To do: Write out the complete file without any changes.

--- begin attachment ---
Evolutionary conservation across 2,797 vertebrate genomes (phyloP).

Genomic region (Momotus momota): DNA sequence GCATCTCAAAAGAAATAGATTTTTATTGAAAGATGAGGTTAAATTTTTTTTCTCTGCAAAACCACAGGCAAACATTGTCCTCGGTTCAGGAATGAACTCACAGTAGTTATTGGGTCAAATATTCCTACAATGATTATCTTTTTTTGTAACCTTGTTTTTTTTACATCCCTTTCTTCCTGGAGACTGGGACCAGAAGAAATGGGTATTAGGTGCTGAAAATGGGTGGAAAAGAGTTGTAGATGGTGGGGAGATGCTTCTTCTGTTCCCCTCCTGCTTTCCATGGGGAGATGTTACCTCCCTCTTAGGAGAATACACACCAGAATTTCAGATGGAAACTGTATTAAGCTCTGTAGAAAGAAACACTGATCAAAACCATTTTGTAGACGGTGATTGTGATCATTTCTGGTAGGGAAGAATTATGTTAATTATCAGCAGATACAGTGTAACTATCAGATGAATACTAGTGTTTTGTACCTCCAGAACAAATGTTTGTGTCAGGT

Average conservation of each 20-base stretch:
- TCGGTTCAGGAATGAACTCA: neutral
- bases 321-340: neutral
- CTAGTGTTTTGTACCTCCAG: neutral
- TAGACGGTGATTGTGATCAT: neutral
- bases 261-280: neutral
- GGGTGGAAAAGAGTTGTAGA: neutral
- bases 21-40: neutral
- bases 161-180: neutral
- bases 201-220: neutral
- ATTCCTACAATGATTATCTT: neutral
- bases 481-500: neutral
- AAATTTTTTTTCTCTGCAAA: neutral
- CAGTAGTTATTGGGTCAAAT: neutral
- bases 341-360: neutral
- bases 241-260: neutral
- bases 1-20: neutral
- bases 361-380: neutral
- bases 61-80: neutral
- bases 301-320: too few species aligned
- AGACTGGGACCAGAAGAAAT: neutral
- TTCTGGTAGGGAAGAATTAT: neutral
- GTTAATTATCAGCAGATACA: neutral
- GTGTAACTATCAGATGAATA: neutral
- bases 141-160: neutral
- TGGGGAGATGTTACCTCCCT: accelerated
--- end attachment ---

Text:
Evolutionary conservation across 2,797 vertebrate genomes (phyloP).

Genomic region (Momotus momota): DNA sequence GCATCTCAAAAGAAATAGATTTTTATTGAAAGATGAGGTTAAATTTTTTTTCTCTGCAAAACCACAGGCAAACATTGTCCTCGGTTCAGGAATGAACTCACAGTAGTTATTGGGTCAAATATTCCTACAATGATTATCTTTTTTTGTAACCTTGTTTTTTTTACATCCCTTTCTTCCTGGAGACTGGGACCAGAAGAAATGGGTATTAGGTGCTGAAAATGGGTGGAAAAGAGTTGTAGATGGTGGGGAGATGCTTCTTCTGTTCCCCTCCTGCTTTCCATGGGGAGATGTTACCTCCCTCTTAGGAGAATACACACCAGAATTTCAGATGGAAACTGTATTAAGCTCTGTAGAAAGAAACACTGATCAAAACCATTTTGTAGACGGTGATTGTGATCATTTCTGGTAGGGAAGAATTATGTTAATTATCAGCAGATACAGTGTAACTATCAGATGAATACTAGTGTTTTGTACCTCCAGAACAAATGTTTGTGTCAGGT

Average conservation of each 20-base stretch:
- TCGGTTCAGGAATGAACTCA: neutral
- bases 321-340: neutral
- CTAGTGTTTTGTACCTCCAG: neutral
- TAGACGGTGATTGTGATCAT: neutral
- bases 261-280: neutral
- GGGTGGAAAAGAGTTGTAGA: neutral
- bases 21-40: neutral
- bases 161-180: neutral
- bases 201-220: neutral
- ATTCCTACAATGATTATCTT: neutral
- bases 481-500: neutral
- AAATTTTTTTTCTCTGCAAA: neutral
- CAGTAGTTATTGGGTCAAAT: neutral
- bases 341-360: neutral
- bases 241-260: neutral
- bases 1-20: neutral
- bases 361-380: neutral
- bases 61-80: neutral
- bases 301-320: too few species aligned
- AGACTGGGACCAGAAGAAAT: neutral
- TTCTGGTAGGGAAGAATTAT: neutral
- GTTAATTATCAGCAGATACA: neutral
- GTGTAACTATCAGATGAATA: neutral
- bases 141-160: neutral
- TGGGGAGATGTTACCTCCCT: accelerated